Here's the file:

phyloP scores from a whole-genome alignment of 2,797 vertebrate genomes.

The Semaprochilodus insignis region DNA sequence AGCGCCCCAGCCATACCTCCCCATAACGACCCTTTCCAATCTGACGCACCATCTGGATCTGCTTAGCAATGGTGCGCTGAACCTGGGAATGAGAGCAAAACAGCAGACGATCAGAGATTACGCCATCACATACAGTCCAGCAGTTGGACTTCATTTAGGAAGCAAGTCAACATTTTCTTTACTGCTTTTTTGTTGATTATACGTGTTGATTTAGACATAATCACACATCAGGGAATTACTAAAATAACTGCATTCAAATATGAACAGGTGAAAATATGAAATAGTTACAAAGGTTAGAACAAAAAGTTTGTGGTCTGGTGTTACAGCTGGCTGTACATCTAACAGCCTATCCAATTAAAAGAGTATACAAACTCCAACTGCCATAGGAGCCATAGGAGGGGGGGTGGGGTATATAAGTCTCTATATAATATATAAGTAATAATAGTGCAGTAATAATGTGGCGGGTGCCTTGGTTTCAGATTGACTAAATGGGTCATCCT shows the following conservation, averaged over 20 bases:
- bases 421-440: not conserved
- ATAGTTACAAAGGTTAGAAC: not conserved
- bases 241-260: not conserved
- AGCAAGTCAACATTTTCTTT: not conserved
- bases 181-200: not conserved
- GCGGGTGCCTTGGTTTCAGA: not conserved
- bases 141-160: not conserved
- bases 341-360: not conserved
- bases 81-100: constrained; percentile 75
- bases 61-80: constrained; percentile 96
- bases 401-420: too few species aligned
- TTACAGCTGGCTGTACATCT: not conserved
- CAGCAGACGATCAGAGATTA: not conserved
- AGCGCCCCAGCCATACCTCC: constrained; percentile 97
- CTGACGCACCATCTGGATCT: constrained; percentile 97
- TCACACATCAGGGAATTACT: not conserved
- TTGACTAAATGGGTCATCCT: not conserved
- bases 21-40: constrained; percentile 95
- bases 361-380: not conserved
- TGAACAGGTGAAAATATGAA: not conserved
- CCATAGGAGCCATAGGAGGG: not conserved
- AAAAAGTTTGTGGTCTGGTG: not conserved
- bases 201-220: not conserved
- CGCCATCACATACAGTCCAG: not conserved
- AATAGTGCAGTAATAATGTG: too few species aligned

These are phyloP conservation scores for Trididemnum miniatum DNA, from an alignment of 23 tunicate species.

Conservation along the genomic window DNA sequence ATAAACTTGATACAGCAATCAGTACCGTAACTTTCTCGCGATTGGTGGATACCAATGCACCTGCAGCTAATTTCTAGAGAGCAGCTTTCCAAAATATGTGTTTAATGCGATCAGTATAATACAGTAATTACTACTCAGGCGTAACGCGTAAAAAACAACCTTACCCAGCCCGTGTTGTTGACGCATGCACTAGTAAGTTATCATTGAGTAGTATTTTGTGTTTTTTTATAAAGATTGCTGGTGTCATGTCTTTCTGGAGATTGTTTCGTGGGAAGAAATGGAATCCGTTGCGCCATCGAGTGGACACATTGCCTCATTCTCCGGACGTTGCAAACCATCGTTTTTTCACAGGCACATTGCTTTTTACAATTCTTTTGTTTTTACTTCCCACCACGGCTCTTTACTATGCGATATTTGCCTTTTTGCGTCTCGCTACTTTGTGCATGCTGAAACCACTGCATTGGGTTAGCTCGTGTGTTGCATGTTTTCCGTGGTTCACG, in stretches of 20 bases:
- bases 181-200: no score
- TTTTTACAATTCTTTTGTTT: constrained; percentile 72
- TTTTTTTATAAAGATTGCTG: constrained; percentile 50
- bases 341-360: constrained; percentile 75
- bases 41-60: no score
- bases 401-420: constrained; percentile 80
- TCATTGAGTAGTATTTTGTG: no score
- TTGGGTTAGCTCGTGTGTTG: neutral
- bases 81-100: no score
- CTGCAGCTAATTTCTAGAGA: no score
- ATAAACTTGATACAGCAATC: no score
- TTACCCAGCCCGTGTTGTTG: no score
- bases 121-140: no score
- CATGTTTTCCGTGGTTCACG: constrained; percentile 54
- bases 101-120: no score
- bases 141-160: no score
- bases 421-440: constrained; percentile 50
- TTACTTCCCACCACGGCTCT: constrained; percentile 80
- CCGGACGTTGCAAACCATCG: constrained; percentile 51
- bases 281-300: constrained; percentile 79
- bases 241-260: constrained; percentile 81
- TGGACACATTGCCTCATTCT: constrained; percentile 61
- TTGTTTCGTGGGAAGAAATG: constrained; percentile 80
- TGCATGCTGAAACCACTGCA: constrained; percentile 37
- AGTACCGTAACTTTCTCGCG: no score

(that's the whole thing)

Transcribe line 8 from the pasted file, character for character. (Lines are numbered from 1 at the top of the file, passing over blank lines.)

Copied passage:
- GCGGGTGCCTTGGTTTCAGA: not conserved